Will genetically engineer bacteria for Biofuel
Utter the word biofuel in the wrong circles and someone is likely to be stabbed. Let’s just say that the topic can be polarizing, but for good reason. Biofuel offers a [potentially] carbon neutral and sustainable way to wean ourselves off our oil addiction. At the same time, the hurdles in the cost of production coupled with the technological problems have all but stalled the biofuel fantasy [can you see why someone may get stabbed yet?].
Well there is good news, while we are waiting for our solar roadways and other [much better] alternatives to just a carbon neutral solution, we can at the very least, move away from oil. This all thanks to a new breakthrough that will allow a carbon neutral biofuel to be produced cheaply.
For those of you who aren’t following the latest in biofuels, one of the larger problems has been pre-treating the biomass [a fancy way of saying any type of non-food plant that can be used for biofuel]. Pre-treating is the step of breaking down plant cell walls before fermentation into ethanol. This pre-treatment step has long been the economic bottleneck hindering fuel production from lignocellulosic biomass feedstocks.
Thanks to Janet Westpheling and her team of researchers, there is no need to pre-treat the biomass. They have succeeded in genetically engineering the organism [C. bescii] to deconstruct un-pretreated plant biomass. In other words they have managed to engineer an organism that will break down plant biomass without any treatment. Making it cheaper and faster to produce biofuel.
“Now, without any pretreatment, we can simply take switchgrass, grind it up, add a low-cost, minimal salts medium and get ethanol out the other end,” Westpheling said. “This is the first step toward an industrial process that is economically feasible.”
For those of you who didn’t click the link [why didn’t you?] Caldicellulosiruptor bacteria have been isolated around the world—they are found in extreme places like a hot spring in Russia or Yellowstone National Park. So why C. bescii? Well different microbes in nature demonstrate prized capabilities in chemistry and biology, unfortunately developing the genetic systems to use them has been the most significant challenge.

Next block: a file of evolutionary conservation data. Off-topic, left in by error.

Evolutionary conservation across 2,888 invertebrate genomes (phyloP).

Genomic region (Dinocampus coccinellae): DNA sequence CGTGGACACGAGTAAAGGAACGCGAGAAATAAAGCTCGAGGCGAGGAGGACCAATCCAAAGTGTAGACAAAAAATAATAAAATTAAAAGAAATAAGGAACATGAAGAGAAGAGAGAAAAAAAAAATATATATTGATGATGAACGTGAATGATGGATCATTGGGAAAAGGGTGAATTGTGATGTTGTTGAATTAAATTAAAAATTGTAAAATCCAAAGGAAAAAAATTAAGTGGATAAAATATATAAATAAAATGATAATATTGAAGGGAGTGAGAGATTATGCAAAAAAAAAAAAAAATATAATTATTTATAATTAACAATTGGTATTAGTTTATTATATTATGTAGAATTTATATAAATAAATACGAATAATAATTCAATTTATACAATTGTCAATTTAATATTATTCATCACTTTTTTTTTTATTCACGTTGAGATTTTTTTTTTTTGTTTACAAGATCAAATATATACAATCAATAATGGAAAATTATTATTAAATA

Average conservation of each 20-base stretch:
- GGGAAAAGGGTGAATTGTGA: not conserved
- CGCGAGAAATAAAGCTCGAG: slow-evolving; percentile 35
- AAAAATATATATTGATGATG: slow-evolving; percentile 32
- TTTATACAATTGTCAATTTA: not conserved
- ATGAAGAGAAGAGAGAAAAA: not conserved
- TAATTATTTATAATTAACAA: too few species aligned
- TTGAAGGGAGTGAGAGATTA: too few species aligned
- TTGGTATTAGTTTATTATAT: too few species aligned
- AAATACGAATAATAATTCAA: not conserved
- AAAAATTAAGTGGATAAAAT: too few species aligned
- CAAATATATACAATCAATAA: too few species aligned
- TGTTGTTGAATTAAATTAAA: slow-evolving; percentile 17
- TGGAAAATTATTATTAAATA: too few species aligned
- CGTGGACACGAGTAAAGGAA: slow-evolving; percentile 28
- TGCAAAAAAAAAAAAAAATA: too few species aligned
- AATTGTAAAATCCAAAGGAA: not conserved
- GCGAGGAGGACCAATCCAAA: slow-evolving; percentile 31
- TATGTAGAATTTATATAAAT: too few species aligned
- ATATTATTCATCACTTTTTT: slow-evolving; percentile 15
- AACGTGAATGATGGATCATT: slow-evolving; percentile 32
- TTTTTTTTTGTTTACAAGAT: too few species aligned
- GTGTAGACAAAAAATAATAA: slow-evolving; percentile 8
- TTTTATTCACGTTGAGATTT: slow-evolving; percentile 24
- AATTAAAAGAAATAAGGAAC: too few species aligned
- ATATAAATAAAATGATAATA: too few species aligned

Systems biology has allowed the engineering of artificial pathways into organisms that allow them to do things they normally would not be able to do. That is exactly how the team managed to get C. bescii to perform this feat. However,t was far from easy, it took the team nearly two and a half years to accomplish this.
The best part is that ethanol is just one of the products the bacterium can be taught to produce. Others include butanol and isobutanol [transportation fuels comparable to ethanol], as well as other fuels and chemicals—using biomass as an alternative to petroleum.
Oil may make plastics possible, but with this technology biomass may now make plastics not only possible, but more eco friendly. This could also provide a pathway to harder to produce fuels, such as jet biofuels. Which would mean, while the rest of us are driving electric cars, we could still manage to fly using technology readily available, at least until someone creates a commercial solar-powered plane.
With a little luck, we could be a carbon neutral world, at least if we really wanted to be. Need more? You can find the full study —here!
Daehwan Chung, Minseok Cha, Adam M. Guss,Janet Westpheling (2014). Direct conversion of plant biomass to ethanol by engineered Caldicellulosiruptor bescii Proceedings of the National Academy of Sciences : 10.1073/pnas.1402210111